- Legitimately original shape that’s excellent for claw grip
- Incredible build quality for the weight
- Excellent sensor and switch performance
- Inset charging port interferes with 3rd-party cables
- Mouse feet take a while to break in
- A little more pre-travel than I’d like
For me, gaming mice can sometimes feel homogenous, like every shape’s been made, every feature tried.
But, just as my jaded tech reviewer heart was withering from this malaise, the Lamzu Atlantis arrived.
Not only does it feature a legitimately original shape, but it packs a jaw-dropping weight and top-end internal components.
Amazingly, it’s still under $100, and made by a company that few of us had even heard of six months ago.
Let’s learn more about the most refreshing gaming mouse I’ve tested in years.
|Sensor||Pixart PMW3395 (optical)|
|Switch type||Huano blue|
|Weight and dimensions||55G | 66W x 123D x 38H millimeters|
|Scroll wheel encoder||TTC Gold|
|Connectivity||2.4GHz wireless, USB-C|
|Included accessories||USB-A to USB-C cable, USB-A to USB-C coupler, 2.4GHz USB-A dongle, extra set of feet, carry bag|
Shape and design
One of my first decent gaming mice was Logitech’s long-discontinued G9. I loved the wider changeable shell it came with and wore through multiple copies over the years. As gaming mice continue prioritizing lighter weights and smaller sizes, I doubted I’d ever feel another model with that wide of a backside. I was wrong.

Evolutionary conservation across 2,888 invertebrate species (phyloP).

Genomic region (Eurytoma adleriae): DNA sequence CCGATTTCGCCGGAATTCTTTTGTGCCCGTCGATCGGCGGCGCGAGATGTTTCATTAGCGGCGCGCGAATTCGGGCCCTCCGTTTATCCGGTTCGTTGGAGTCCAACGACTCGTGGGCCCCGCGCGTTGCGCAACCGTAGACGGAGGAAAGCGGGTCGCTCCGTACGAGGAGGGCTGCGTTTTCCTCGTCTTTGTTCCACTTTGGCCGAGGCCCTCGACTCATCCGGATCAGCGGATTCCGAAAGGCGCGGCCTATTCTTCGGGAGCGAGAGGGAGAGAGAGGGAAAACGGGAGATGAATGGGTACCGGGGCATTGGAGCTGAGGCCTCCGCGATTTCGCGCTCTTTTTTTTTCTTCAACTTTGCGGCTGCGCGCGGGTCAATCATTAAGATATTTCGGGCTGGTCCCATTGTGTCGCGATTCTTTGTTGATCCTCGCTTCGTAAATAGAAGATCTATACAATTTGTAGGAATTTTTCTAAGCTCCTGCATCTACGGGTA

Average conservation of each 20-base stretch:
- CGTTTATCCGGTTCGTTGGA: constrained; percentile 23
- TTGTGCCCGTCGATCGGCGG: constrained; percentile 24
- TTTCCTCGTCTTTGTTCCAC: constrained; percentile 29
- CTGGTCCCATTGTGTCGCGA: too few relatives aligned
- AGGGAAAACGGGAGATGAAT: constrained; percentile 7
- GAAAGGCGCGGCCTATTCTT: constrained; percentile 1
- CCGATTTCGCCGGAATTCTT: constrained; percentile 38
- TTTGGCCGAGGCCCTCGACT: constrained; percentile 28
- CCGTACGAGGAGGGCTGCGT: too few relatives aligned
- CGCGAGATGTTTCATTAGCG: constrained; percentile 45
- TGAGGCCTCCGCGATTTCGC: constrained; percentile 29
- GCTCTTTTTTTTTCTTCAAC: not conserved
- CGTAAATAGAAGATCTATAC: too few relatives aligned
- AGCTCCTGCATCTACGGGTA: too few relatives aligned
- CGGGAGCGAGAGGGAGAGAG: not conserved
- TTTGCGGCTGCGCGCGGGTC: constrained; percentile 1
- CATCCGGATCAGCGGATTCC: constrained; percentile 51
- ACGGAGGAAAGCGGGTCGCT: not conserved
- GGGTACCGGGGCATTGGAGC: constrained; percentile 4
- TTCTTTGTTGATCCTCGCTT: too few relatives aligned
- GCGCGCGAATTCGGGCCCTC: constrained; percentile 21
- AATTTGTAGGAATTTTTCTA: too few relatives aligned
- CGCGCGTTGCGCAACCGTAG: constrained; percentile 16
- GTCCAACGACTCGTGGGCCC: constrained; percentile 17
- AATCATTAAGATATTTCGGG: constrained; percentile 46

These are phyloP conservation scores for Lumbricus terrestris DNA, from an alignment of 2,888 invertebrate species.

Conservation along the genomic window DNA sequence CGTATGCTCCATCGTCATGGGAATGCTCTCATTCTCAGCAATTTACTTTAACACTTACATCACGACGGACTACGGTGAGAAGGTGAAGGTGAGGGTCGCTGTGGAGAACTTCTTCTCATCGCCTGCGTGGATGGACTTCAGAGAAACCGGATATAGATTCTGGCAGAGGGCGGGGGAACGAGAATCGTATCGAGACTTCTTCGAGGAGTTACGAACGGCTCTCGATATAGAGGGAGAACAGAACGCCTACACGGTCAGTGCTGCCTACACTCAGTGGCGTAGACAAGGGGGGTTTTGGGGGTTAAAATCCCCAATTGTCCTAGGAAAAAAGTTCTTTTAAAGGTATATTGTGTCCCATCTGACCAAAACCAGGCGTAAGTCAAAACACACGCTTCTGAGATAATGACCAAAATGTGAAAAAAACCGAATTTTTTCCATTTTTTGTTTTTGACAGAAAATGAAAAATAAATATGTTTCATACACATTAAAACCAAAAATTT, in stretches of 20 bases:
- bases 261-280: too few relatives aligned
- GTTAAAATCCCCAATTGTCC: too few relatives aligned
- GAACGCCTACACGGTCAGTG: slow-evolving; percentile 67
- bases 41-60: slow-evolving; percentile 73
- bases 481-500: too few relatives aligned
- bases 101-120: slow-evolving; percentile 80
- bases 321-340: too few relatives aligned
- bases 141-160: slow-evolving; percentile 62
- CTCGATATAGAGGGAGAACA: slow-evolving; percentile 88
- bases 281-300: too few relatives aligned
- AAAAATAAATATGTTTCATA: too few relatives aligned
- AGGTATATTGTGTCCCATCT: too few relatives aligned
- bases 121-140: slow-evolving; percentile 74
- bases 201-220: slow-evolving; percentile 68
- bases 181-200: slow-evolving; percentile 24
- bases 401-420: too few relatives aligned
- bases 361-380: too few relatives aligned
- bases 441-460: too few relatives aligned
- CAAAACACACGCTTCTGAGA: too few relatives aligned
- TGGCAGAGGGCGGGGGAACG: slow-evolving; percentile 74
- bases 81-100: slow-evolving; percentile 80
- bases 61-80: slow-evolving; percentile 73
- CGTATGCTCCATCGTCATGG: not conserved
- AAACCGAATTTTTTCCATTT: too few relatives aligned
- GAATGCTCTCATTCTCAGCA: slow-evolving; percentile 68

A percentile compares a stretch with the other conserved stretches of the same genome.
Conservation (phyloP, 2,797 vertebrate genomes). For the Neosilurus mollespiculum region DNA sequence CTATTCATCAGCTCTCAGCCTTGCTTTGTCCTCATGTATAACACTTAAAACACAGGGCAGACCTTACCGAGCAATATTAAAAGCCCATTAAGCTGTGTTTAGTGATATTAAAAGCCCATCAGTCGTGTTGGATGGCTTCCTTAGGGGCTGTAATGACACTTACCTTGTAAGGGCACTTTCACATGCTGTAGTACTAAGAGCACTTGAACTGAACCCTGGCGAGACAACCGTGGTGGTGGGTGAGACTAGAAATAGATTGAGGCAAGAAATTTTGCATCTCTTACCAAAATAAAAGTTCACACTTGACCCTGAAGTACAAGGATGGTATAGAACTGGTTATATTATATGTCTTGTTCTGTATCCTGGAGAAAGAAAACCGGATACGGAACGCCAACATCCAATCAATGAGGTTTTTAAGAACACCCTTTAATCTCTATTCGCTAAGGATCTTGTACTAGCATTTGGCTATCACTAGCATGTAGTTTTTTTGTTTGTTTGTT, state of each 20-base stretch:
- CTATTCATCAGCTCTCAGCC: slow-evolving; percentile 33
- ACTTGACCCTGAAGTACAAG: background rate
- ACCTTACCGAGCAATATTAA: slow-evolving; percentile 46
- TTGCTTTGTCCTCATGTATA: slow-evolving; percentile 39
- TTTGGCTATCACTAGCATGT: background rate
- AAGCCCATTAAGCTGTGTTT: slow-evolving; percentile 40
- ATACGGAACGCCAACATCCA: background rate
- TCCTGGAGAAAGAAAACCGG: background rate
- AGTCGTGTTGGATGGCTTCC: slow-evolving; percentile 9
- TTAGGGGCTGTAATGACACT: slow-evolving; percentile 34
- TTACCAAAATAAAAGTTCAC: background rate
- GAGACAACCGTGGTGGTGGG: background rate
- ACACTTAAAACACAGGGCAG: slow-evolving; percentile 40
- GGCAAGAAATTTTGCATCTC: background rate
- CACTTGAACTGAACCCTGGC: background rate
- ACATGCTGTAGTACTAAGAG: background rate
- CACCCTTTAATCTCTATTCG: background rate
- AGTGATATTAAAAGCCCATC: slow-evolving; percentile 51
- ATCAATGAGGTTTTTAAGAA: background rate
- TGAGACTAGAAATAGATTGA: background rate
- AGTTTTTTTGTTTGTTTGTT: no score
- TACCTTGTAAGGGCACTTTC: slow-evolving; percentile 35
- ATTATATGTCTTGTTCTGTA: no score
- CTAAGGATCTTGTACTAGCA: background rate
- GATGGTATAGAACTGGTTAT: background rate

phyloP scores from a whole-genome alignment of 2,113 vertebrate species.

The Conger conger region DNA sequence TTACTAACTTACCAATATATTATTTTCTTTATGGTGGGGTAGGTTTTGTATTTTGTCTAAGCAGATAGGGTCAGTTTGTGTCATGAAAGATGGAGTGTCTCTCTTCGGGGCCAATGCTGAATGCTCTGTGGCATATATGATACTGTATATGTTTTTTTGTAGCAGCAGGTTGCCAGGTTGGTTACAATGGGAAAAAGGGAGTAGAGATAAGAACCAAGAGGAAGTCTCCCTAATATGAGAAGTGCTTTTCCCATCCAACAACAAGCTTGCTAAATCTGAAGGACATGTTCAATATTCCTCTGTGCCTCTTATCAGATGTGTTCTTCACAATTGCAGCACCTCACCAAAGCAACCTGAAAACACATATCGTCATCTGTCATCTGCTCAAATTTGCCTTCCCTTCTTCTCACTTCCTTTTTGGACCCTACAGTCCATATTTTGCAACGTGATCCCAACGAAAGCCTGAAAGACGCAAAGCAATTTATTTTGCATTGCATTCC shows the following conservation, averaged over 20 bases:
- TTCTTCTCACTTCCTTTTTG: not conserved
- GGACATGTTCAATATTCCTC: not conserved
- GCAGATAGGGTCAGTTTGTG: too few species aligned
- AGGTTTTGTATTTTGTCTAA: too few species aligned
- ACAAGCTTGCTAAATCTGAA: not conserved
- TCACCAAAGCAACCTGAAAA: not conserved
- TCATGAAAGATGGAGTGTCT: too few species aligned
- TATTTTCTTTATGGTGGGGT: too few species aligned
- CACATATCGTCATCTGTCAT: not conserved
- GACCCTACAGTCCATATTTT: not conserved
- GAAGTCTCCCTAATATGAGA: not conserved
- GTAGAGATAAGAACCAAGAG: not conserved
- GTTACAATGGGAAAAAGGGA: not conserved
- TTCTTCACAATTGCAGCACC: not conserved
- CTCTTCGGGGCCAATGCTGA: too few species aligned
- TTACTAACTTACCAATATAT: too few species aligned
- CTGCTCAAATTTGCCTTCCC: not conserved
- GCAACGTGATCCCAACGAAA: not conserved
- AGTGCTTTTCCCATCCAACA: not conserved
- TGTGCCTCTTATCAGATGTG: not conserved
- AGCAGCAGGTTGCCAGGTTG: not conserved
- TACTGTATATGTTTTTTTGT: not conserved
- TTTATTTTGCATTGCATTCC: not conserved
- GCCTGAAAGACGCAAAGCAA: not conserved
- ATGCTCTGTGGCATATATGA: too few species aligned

The shape of the Atlantis is closest to the well-loved Endgame Gear XM1 line, but with enough differences to make it entirely original. The XM1 always felt too flat to me, making any style of grip I tried too unsure. The Atlantis completely avoids that with ingenious curving sides that taper towards its base.
This hourglass shape naturally nestles in the hand for an incredibly secure feel, especially if you claw grip your mouse. While palm grips are doable for folks with smaller hands, and fingertip grips are viable thanks to the feathery 55g weight, this mouse shines the most in claw grip.
The wide back, curved top, and pinched-in middle gives you all the confidence you need to arch your index and pointer fingers in an aggressive or relaxed claw, without worrying any amount of button spamming will cause unintended twitches in your aim.
Components and features
The Lamzu Atlantis uses the Pixart PMW3395 sensor and Huano Blue switches. The sensor is at the top of currently available models for performance and efficiency, matching the best and newest from Razer and Logitech on paper and in my testing. The Huano Blue switches, meanwhile, feature a similar snappiness to Kailh’s GM 4.0 or 8.0 switches with a softer feel, like the Omron 20M models in Logitech favorites, like the Logitech G Pro X Superlight
This creates buttons that provide instant actuation for flick shots and enough give to prevent your fingertips fatigue from holding down tracking shots during long gaming sessions. The latter is also helped along by the subtle comfort curves on the buttons.
Below the mouse, you’ll find the showpiece of its design: A pierced, watery-blue bottom that keeps its weight down. There’s also a power switch and DPI button that cycles through the common settings (400, 800, 1600…). Lamzu does produce companion software for the Atlantis that lets you tweak debounce, lift-off distance, and more. But, as someone that’s been using 800 DPI for years, I never even needed it. The other default settings were perfect for me out of the box.